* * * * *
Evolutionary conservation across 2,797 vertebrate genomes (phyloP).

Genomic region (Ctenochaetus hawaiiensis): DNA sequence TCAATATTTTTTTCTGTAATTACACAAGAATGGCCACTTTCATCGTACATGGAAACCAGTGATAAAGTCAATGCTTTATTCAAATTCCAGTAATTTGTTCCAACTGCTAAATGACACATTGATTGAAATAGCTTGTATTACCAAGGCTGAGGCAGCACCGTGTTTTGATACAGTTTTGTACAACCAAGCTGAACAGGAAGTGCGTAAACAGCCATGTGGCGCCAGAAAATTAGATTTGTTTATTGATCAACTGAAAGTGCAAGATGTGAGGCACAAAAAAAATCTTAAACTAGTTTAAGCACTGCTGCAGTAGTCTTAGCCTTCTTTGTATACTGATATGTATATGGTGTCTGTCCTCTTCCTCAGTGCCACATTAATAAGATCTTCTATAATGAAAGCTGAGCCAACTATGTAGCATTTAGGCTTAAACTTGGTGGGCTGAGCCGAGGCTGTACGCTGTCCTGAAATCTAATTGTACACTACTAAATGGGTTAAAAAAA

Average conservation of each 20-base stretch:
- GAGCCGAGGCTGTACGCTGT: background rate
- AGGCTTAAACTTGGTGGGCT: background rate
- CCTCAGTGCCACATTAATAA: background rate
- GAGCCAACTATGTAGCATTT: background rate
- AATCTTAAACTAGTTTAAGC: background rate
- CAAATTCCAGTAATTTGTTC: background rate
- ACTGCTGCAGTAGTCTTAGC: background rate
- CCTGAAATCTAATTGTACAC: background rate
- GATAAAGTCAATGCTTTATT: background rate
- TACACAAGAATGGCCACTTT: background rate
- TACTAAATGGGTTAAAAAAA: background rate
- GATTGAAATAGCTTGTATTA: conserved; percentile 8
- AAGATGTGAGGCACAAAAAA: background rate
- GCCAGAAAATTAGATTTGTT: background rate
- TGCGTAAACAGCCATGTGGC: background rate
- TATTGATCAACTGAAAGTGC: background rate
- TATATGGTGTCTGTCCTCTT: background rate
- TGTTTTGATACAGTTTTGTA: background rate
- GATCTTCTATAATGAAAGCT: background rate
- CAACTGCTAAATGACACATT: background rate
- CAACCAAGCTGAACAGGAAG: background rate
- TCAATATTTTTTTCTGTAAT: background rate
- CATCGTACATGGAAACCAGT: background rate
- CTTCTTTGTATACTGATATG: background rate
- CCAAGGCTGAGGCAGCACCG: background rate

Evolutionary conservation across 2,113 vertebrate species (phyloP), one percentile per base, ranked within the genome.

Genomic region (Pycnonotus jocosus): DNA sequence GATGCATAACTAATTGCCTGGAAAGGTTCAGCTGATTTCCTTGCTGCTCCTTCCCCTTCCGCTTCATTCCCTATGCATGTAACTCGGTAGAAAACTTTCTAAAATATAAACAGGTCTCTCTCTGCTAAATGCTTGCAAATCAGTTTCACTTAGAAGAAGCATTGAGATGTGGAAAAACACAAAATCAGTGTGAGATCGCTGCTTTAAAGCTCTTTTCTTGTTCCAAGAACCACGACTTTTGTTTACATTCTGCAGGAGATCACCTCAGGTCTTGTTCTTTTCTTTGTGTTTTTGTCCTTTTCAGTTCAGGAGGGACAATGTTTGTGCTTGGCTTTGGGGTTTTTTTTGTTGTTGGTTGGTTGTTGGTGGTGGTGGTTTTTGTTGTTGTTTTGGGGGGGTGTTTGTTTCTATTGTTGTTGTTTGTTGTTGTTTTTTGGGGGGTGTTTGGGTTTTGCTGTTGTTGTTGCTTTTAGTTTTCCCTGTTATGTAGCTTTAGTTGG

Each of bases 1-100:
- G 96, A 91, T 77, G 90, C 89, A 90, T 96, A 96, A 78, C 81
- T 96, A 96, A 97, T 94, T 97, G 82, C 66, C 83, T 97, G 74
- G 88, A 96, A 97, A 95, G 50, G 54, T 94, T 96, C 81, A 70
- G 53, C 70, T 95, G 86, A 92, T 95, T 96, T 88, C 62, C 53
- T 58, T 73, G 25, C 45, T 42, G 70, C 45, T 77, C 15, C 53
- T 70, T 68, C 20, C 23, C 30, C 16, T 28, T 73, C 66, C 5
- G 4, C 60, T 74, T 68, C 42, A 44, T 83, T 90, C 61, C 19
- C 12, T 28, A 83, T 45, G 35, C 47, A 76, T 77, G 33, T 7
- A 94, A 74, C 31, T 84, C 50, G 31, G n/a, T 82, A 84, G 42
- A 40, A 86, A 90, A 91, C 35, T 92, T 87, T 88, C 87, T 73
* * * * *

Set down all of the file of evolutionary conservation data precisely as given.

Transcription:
Evolutionary conservation across 2,797 vertebrate genomes (phyloP).

Genomic region (Ctenochaetus hawaiiensis): DNA sequence TCAATATTTTTTTCTGTAATTACACAAGAATGGCCACTTTCATCGTACATGGAAACCAGTGATAAAGTCAATGCTTTATTCAAATTCCAGTAATTTGTTCCAACTGCTAAATGACACATTGATTGAAATAGCTTGTATTACCAAGGCTGAGGCAGCACCGTGTTTTGATACAGTTTTGTACAACCAAGCTGAACAGGAAGTGCGTAAACAGCCATGTGGCGCCAGAAAATTAGATTTGTTTATTGATCAACTGAAAGTGCAAGATGTGAGGCACAAAAAAAATCTTAAACTAGTTTAAGCACTGCTGCAGTAGTCTTAGCCTTCTTTGTATACTGATATGTATATGGTGTCTGTCCTCTTCCTCAGTGCCACATTAATAAGATCTTCTATAATGAAAGCTGAGCCAACTATGTAGCATTTAGGCTTAAACTTGGTGGGCTGAGCCGAGGCTGTACGCTGTCCTGAAATCTAATTGTACACTACTAAATGGGTTAAAAAAA

Average conservation of each 20-base stretch:
- GAGCCGAGGCTGTACGCTGT: background rate
- AGGCTTAAACTTGGTGGGCT: background rate
- CCTCAGTGCCACATTAATAA: background rate
- GAGCCAACTATGTAGCATTT: background rate
- AATCTTAAACTAGTTTAAGC: background rate
- CAAATTCCAGTAATTTGTTC: background rate
- ACTGCTGCAGTAGTCTTAGC: background rate
- CCTGAAATCTAATTGTACAC: background rate
- GATAAAGTCAATGCTTTATT: background rate
- TACACAAGAATGGCCACTTT: background rate
- TACTAAATGGGTTAAAAAAA: background rate
- GATTGAAATAGCTTGTATTA: conserved; percentile 8
- AAGATGTGAGGCACAAAAAA: background rate
- GCCAGAAAATTAGATTTGTT: background rate
- TGCGTAAACAGCCATGTGGC: background rate
- TATTGATCAACTGAAAGTGC: background rate
- TATATGGTGTCTGTCCTCTT: background rate
- TGTTTTGATACAGTTTTGTA: background rate
- GATCTTCTATAATGAAAGCT: background rate
- CAACTGCTAAATGACACATT: background rate
- CAACCAAGCTGAACAGGAAG: background rate
- TCAATATTTTTTTCTGTAAT: background rate
- CATCGTACATGGAAACCAGT: background rate
- CTTCTTTGTATACTGATATG: background rate
- CCAAGGCTGAGGCAGCACCG: background rate

Evolutionary conservation across 2,113 vertebrate species (phyloP), one percentile per base, ranked within the genome.

Genomic region (Pycnonotus jocosus): DNA sequence GATGCATAACTAATTGCCTGGAAAGGTTCAGCTGATTTCCTTGCTGCTCCTTCCCCTTCCGCTTCATTCCCTATGCATGTAACTCGGTAGAAAACTTTCTAAAATATAAACAGGTCTCTCTCTGCTAAATGCTTGCAAATCAGTTTCACTTAGAAGAAGCATTGAGATGTGGAAAAACACAAAATCAGTGTGAGATCGCTGCTTTAAAGCTCTTTTCTTGTTCCAAGAACCACGACTTTTGTTTACATTCTGCAGGAGATCACCTCAGGTCTTGTTCTTTTCTTTGTGTTTTTGTCCTTTTCAGTTCAGGAGGGACAATGTTTGTGCTTGGCTTTGGGGTTTTTTTTGTTGTTGGTTGGTTGTTGGTGGTGGTGGTTTTTGTTGTTGTTTTGGGGGGGTGTTTGTTTCTATTGTTGTTGTTTGTTGTTGTTTTTTGGGGGGTGTTTGGGTTTTGCTGTTGTTGTTGCTTTTAGTTTTCCCTGTTATGTAGCTTTAGTTGG

Each of bases 1-100:
- G 96, A 91, T 77, G 90, C 89, A 90, T 96, A 96, A 78, C 81
- T 96, A 96, A 97, T 94, T 97, G 82, C 66, C 83, T 97, G 74
- G 88, A 96, A 97, A 95, G 50, G 54, T 94, T 96, C 81, A 70
- G 53, C 70, T 95, G 86, A 92, T 95, T 96, T 88, C 62, C 53
- T 58, T 73, G 25, C 45, T 42, G 70, C 45, T 77, C 15, C 53
- T 70, T 68, C 20, C 23, C 30, C 16, T 28, T 73, C 66, C 5
- G 4, C 60, T 74, T 68, C 42, A 44, T 83, T 90, C 61, C 19
- C 12, T 28, A 83, T 45, G 35, C 47, A 76, T 77, G 33, T 7
- A 94, A 74, C 31, T 84, C 50, G 31, G n/a, T 82, A 84, G 42
- A 40, A 86, A 90, A 91, C 35, T 92, T 87, T 88, C 87, T 73